Montgomery Co.’s COVID community level ‘high’ as monkeypox cases rise

According to the Centers for Disease Control and Prevention, Maryland now has 149 documented cases of monkeypox.

But in Montgomery County, the supply of monkeypox vaccine is limited, according to County Executive Marc Elrich.

“We won’t get any more doses until September, and that’s why the Health Department has established a preregistration program for anyone interested in the MPX vaccine,” he said.

(Montgomery County officials often refer to monkeypox as MPX.)

Kimberly Townsend, a senior administrator for the county’s Department of Health and Human Services, explained that currently, vaccinations are available to “known contacts who are identified by public health via case investigation, contact tracing and exposure notifications.”

The preregistration survey website should go live by the end of the week, Townsend said.

And while it doesn’t guarantee an appointment, she said, “it helps us determine what appointments are needed for the highest risk first in planning for the future.”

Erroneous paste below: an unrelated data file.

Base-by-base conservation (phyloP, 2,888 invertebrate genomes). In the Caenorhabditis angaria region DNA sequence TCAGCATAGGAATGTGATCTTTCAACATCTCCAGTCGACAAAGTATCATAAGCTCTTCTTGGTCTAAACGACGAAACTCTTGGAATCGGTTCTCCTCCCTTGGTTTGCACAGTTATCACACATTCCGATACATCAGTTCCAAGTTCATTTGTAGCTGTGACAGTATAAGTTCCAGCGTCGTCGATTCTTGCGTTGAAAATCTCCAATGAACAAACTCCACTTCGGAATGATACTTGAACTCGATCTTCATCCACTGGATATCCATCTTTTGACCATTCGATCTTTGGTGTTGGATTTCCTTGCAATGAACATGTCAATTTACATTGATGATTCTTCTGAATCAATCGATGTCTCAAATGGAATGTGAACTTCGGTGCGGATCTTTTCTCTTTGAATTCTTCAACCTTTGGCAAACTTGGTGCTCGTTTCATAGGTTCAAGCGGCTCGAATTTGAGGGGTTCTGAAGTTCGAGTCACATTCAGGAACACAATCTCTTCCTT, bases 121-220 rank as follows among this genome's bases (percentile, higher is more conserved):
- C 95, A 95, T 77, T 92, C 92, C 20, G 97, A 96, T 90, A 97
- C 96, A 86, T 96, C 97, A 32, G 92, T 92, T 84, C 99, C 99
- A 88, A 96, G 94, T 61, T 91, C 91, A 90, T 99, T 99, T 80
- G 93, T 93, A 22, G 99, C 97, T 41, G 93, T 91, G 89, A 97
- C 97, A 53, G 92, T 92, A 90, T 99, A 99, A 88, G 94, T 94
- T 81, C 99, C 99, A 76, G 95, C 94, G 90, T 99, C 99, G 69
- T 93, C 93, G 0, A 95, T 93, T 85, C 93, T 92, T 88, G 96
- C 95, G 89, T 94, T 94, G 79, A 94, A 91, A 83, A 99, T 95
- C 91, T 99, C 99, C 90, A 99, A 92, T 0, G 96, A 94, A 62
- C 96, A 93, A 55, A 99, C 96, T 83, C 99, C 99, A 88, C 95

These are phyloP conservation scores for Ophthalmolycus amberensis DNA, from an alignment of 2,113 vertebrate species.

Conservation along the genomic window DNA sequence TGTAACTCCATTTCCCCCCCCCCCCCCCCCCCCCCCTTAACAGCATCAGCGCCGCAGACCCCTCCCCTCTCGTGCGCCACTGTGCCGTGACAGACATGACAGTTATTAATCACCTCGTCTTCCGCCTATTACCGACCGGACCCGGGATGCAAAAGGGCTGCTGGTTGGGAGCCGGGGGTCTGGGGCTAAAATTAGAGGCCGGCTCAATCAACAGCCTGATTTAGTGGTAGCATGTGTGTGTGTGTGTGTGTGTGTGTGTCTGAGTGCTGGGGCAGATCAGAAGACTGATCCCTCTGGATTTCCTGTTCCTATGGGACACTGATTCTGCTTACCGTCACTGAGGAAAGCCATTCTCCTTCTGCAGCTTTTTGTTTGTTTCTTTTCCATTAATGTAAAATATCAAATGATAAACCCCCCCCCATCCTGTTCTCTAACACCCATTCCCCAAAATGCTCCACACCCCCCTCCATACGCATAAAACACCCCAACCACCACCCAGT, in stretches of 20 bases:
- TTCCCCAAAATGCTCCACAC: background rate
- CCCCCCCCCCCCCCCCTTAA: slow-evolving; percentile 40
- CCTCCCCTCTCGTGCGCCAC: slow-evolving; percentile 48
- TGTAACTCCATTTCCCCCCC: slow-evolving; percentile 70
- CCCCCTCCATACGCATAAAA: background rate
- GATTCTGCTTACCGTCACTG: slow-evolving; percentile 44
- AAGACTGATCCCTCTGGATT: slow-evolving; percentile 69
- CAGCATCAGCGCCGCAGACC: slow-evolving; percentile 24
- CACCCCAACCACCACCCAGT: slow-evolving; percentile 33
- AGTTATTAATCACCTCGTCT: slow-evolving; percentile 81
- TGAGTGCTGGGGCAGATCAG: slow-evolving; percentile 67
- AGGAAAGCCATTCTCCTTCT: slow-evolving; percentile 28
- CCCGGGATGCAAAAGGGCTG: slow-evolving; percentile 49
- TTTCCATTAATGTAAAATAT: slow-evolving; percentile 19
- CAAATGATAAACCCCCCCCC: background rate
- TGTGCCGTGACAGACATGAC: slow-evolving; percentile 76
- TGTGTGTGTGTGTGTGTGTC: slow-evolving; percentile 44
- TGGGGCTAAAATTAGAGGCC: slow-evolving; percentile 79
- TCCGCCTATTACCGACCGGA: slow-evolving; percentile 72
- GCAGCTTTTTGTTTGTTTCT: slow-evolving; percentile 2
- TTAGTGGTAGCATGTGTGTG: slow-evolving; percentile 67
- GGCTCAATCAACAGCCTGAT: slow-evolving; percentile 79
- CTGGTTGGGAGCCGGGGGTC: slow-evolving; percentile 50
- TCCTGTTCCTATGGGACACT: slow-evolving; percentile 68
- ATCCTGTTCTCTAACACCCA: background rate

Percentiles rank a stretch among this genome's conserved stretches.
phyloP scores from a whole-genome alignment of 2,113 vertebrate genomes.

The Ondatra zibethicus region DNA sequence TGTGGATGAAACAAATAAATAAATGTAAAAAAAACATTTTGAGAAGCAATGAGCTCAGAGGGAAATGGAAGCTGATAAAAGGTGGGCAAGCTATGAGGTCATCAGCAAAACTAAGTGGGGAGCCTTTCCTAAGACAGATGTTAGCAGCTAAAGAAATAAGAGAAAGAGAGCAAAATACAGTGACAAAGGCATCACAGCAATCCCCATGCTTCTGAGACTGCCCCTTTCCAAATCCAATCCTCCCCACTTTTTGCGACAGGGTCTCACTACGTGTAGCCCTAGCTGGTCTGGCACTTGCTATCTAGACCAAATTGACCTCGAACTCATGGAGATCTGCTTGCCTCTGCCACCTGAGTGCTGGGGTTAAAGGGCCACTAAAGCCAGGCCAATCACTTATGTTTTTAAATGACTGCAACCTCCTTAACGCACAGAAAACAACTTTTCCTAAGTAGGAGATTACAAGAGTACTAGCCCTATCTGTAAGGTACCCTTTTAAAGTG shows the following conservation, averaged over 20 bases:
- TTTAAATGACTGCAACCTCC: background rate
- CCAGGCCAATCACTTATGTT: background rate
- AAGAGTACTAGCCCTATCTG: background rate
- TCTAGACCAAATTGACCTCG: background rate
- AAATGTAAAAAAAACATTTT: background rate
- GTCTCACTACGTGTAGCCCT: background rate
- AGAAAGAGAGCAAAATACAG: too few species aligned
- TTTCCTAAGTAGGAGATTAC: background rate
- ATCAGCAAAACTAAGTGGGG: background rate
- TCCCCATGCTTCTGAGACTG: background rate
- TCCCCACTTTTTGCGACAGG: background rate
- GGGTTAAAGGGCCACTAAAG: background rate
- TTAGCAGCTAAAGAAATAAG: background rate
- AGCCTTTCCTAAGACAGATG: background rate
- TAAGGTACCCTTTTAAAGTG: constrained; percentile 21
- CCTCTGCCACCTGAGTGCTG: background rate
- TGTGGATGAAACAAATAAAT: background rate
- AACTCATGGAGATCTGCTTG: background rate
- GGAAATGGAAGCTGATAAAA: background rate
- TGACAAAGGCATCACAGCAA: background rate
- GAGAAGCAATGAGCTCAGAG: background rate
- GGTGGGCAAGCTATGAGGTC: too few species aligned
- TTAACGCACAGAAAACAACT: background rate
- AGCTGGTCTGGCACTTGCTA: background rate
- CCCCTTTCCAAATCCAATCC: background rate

The other virus: COVID-19

According to Montgomery County’s COVID-19 database, the county is in the “high” range for the coronavirus, though the CDC website indicates the county remains at the “medium” level.

Hospitalizations in the county have been up over the last week, said Sean O’Donnell of the county’s Department of Health and Human Services. That — combined with the fact that there have been over 200 cases per 100,000 residents in the past seven days — has nudged the county into the “high” range.

The county’s assistant administrative officer, Earl Stoddard, warned against assuming that the county is artificially inflating its numbers, explaining that the hospitalization rates include only those in Montgomery County hospitals and its alternate care sites.

“We’re not counting Montgomery County patients who are hospitalized in Howard, the District, Prince George’s County” or other jurisdictions, he said.

Parents ought to think of vaccinating their children against COVID-19 as “something that should be a part of any back-to-school checklist,” Elrich said.

He added that adults should also make sure to stay current with vaccinations and boosters, noting that “only 58% of our residents” have been boosted.

“It’s critical for everyone to be up to date with their boosters,” he said.

Kate Ryan

As a member of the award-winning WTOP News, Kate is focused on state and local government. Her focus has always been on how decisions made in a council chamber or state house affect your house. She's also covered breaking news, education and more.

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